The Pittsburgh Press from Pittsburgh, Pennsylvania on June 27, 1972 · Page 18
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The Pittsburgh Press from Pittsburgh, Pennsylvania · Page 18

Pittsburgh, Pennsylvania
Issue Date:
Tuesday, June 27, 1972
Page 18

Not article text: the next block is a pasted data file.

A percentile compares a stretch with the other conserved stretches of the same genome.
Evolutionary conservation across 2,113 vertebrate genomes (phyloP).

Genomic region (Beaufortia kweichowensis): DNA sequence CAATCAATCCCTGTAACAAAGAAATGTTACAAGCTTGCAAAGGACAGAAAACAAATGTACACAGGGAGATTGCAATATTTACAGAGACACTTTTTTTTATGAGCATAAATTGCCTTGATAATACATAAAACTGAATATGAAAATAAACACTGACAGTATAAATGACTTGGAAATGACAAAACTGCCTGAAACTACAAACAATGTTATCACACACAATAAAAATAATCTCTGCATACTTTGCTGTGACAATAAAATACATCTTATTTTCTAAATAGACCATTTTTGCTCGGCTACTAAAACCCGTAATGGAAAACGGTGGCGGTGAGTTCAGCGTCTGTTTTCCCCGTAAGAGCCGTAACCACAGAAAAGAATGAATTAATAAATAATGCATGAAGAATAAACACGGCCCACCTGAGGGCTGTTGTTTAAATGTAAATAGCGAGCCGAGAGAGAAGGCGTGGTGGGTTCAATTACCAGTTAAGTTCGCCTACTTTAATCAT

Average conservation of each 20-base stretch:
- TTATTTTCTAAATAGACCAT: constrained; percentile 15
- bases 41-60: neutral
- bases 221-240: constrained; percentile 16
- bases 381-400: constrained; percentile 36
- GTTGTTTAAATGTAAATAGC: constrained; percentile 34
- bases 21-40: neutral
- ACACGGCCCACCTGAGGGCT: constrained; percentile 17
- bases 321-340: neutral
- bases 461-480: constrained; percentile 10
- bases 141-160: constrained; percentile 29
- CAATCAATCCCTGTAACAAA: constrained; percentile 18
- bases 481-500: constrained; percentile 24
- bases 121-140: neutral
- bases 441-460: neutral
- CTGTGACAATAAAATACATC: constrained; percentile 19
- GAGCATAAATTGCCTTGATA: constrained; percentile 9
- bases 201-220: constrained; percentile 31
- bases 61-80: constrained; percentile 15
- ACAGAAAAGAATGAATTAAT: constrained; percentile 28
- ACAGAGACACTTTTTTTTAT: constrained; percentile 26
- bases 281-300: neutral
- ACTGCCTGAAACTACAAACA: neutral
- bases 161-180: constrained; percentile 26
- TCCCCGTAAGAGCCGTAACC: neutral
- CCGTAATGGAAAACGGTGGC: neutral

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Profits Baby-Sized In Day-Core Centers They're Going Broke In Romper Rooms By SETH GOLDSCHLAGER and EVERT CLARK 8 V The first question a parent asks about a day-care center is: Does it care enough? The first question a businessman asks is: Does it make enough? And in the wide variety of often contradictory answers to those questions lies the explanation why an anticipated national boom in the day-care business has yet to get off the romper-room floor. As the 1970s began, statistics indicated there was gold in them there young 'uns. Four and a half million children under is. Tli e Pittiilnii'nli Pit 18 Tuesday, June 27, 1972 'Villi lV , - , , r -Y- c Iivm2 Golf Club Is Teed Off AtMapMakers By WILLIAM ALLAN, Press Features Editor Sewickley Heights Golf Club is miffed. It is not on the map even those enlarged maps of metropolitan Pittsburgh which show the locations of the McKeesport Sportsmans Club, the Central Beagle Club and (you should excuse the term, in Sewickley) Economy Park. Andrew D. Staursky, publicity chairman for the club, isn't against the listing of the other facilities, he's simply trying to get Sewickley Heights on the map. According to him, the club has been in existence since 1961, its 162 acres are as large as most other golf clubs and a national magazine lists Sewickley Heights as one of the most difficult courses in the country. Staursky reports: "We hosted an exhibition with Arnold Palmer on May 6, thinking, 'Aha, Arnie will p;t us on the map.' But, alas, Arnold flew his jet in by aeronautical charts. Then he didn't break par or do anything particularly outstanding to panic the cartographers into action." Staursky admits that the Sewickley Heights club is in Bell Acres, not Sewickley Heights. Allegheny Country Club is closer to Sewickley Heights, of course. But then Butler's Golf Course is near Elizabeth, the Pittsburgh Field Club is in Fox Chapel, Edgewood Country Club is in Churchill and Churchill Country Club is in Penn Hills. wonder you need a caddy). "Well, anyway," Staursky continues, "we have 98 women coming from all over Pennsylvania in July to compete for the 192 Women's State Open Championship and all they'll have to go by are those funny little hand-drawn maps we've been using for years." It iust could be a regional problem ... 96 women drivers following a Staursky map. Dear Abby lady Of Evening' Faithful To Con By ABIGAIL VAN BUREN Dear Abby: I am writing to you from the State Penitentiary in Huntsville, Tex., where I have been locked up for two years. I have three more years to serve and here is my problem: " AbV- Three months before I got locked up and sent here I met a very lovely young lady. She is 27 and I am 29. She works in the daytime and goes to school three nights a week. She is a "lady of the evening" but that doesn't interfere with her love for me. She writes to me faithfully and says she loves me and will wait for me. She is loyal and true, Miss Abby, and I think about her all the time. Should I put all my faith and trust in this woman? I believe I really love her. I need your advice and opinion. "278946" If she has stuck by you, writes faithfully and promises to wait for you, I'd say your faith in her is well justified. Good luck. Rough On Sens I read with interest the letter signed "Troubled Daughter" in which two brothers refused to share with three sisters the responsibility of caring for their elderly mother. Did you know that in the State of California only sons are responsible (money-wise) for an aged parent who is on welfare, unless the daughter works or has an outside income, regardless of how large her husband's income is? My husband (an only son) pays over $100 a month to the California Public Welfare office while his three married sisters pay nothing, as they are not employed outside the home. Our attorney advised us that it is unconstitutional to discriminate against the sexes, but Kings County Department of Public Welfare threatened to take us to court if we don't reimburse them $109 per month. UNLUCKY IN CALIF. Your letter (accompanied by valid documentation) was a surprise to me. Does anyone out there have an ace to beat that king? Cording First To Give Way Cording used in seams of slipcovers and upholstery usually is the first place to show wear. If the fabric chosen is not especially durable, longer use of the covering may be obtaind by omitting the cording. Plain seams give a neat and attractive appearance. THIS CALLS for Tillie Lewis TASTI-DIET products Fruits without added sugar Salt free vegetables and low calorie specialties like Jams and jellies, pancake mix, sweet toppings, low cholesterol egg products and a full assortment of salad dressings . . . Ml formulated to taste good as aPways and still be good for you! The diet line you can live with! , Tasti-Diet food the age of 5 had working mothers. But certified day-care centers showed only 650,000 openings. The obvious conclusion of many entrepreneurs make a bundle by setting up day-care chains and franchises. Gees Out Of Business It seemed childishly simple but today most of those ambitious enterprises are out of business. Take Jay Hooker Jr.'s American Child Care Centers, for example. Hooker was a veteran franchiser of everything from auto-transmission repairs to fried chicken. In 1969, he announced plans to sell 1,000 day-care centers. American Child stopped playing the franchise game this year as it went out of business with exactly one franchise and two company-owned centers to its name. There are some exceptions, of course, to the story of hard times in nursery-land. Mary Moppets Day-Care Schools Inc., centered in Scottsdale, Ariz., has 42 franchised schools in IS states. And Multimedia Preschool Inc., starting with an impressive prototype center on New York's posh Sutton Place, recently sold three soon-to-open franchises. But by and large, most fledging child-care centers either haven't grown up into big business or are making baby-size profits. Why did the promoters fail? George Naddaff, who has so far succeeded with a publicly held chain of 12 centers in Massachusetts, says: "Because they were dreamers, advertising 'no experience necessary' to lure the quick-buck people who thought they could draw in the kids as soon as their signs went up, like the draw of a McDonald's or Colonel Sander's sign. Port Of The Probem "But you're not dealing with a standardized product line. In chicken, a franchise buys the herbs and spices that are the same from store to store, a proven recipe for success. But in day care, each child is different and each community requires a different type of program for its children." -N'wsweek Feoturt Scrvlc Phot A Mutmecio Preschool Inc. day-cart center in New york City. Ironically, part of the problem with the supposedly profit-making centers is that they have trouble charging enough to make a profit while nonprofit subsidized centers can expend more per child and provide better service. The National Council of Jewish Women recently published the most extensive survey of American child-care centers ever undertaken. There are nearly 19,000 such centers, about equally divided between profit and nonprofit, caring for an esimated 600,000 children. The survey, covering 431 centers, brought evaluations ranging from "excellent" to "day-care nightmares." Only 1 per cent of the proprietary centers were rated "superior" and half were "poor" while the percentages for the nonprofit centers were exactly the reverse. The survey found that the average weekly price of the proprietary centers was $18.50, "less than half what quality care actually costs." In contrast, a survey of 23 nonprofit operations in Washington revealed that care for each child ran $42 a week. Con't Water The Mik Riding an escalator of rising prices needed to maintain high standards, some center operators try to slow down costs by trimming services. But as vice president William Shields of Hasbro Industries, which operates three romper rooms, notes: "A hamburger stand operator can cut back a little on the meat to make a better profit. But a day-care operator can't water the milk." It all leads William Pierce of the Child Welfare League of America to declare flatly: "Franchising in day-care is deader than a doornail." If Pierce is right, a large question arises: With the mothers of 4.5 million children at work and only 600,000 youngsters In certified centers, how will the remainder be taken care of? Obviously, friends and relatives now double as caretakers. But long-range solutions are needed. A day-care bill now in the works in Washington offers little Ijcal help. Mrs. Barbara Bowman, co-director of the Erikson Institute for Early Education, sees the handwriting on the blackboard for day-care entrepreneurs: "I call franchise and chain daycare centers 'box baby outlets.' That is, outfits who see if they can box a baby cheaper than their competitors. There's the danger then of cutting corners in trying to squeeze a margin of profit where there isn't any profit. "I find it hard to believe," she concludes, "that anyone can make any money on day-care." Newiweek Featurt Sarvlc WASPs Ready For New Sting Th e vjins By MADDY ROSS The WASP's have a new champion. But before you get your religious and ethnic dander aroused, these WASP's happen to be the Women's Airforce Service Pilots. They were the women who ferried fighters, towed targets, flew training and administrative hops during World War II, freeing countless males to fly combat in Europe and Asia. Altogether, the WASPs flew 60 million hours. A total of 32 lost their lives in the service of their country. One of the 25 original WASPs, Teresa James of Penn Hills, flew to Sweetwater, Tex., for the group's 30th anniversary. And she does have her dander up. The WASPS claim that Congress promised to militarize them giving members t h e benefits of military service-but then reneged. Miss James, now a major in the Air Force Reserves, explained: "The WASP program was experimental and top secret because the 'powers that be' were sure that they couldn't teach women to fly military aircraft. But even when WASP performance equalled the cadets', the government backed down on its promise to militarize us." t! iff I f j '",',- I J if ."J and makes them eligible for benefits, was introduced by Rep. Patsy T. Mink, D-Hawaii, on May 17. No action has been taken on the bill so far. "We are only asking for active duty credit for active duty time," Miss James explained. . "At our convention in Sweetwater last weekend, we tried to focus national attention on our plight and on the forgotten promises of Congress." Friends Stuck With Stamp Trip ' CAMBERLEY, England -Housewife Sylvia Prentice always dreamed of visiting America but never could save enough money for the trip. Now, however, she has saved 129,280 Green Shield shopping stamps, and has turned them in for a round-trip flight to New York. "Friends in the States will put me up for three weeks," she reported "Americans are the most generous people I know." Women i Newt strvic "I've reached the point where the only way I'll ever draw the attention away from my hips is wear the box." -Press Photos by Albert M. Herrmann St. MA.I. TERESA JAMES Original WASP uniform to go to Smithsonian Institution. Trying to correct the wrong, those who did join the Air we had no lobby then," the she said, the Air Force, when p h d it became an independent ' , . branch of the military in 1948, were never Slven credit for A new bill which includes told the former WASPs that the years 1942-1944. "service by , ny person ... as they could apply for commis- A 1944 bill for recognition a member of the WASPS" sions dating from 1948. Even was defeated by 27 votes, "but under the term 'active duty Hi'' 8 SINGER Ltirning Centers for all children ages 3 to 8 mm::.. 1 Plteilm Rett) South t Nrthim piki Mtnrtivlll, Ptnmylvinii enroll now for stptimbir 372-3140 K ill I H B li Jl I x 1s - t?J"X. h-., i n1 -",w ;.r' '. ..11 SviNiWS ..-.j.. cr- ;-.. jja. - . I a tt -: w . a: 21 ,,. ...... .tr. . ;. ,. .f ' --.4 Dannon Milk Products, 22-1 1 38th Avenue, Long Island City, New YorK 11101 6 -1 - M "-r" A)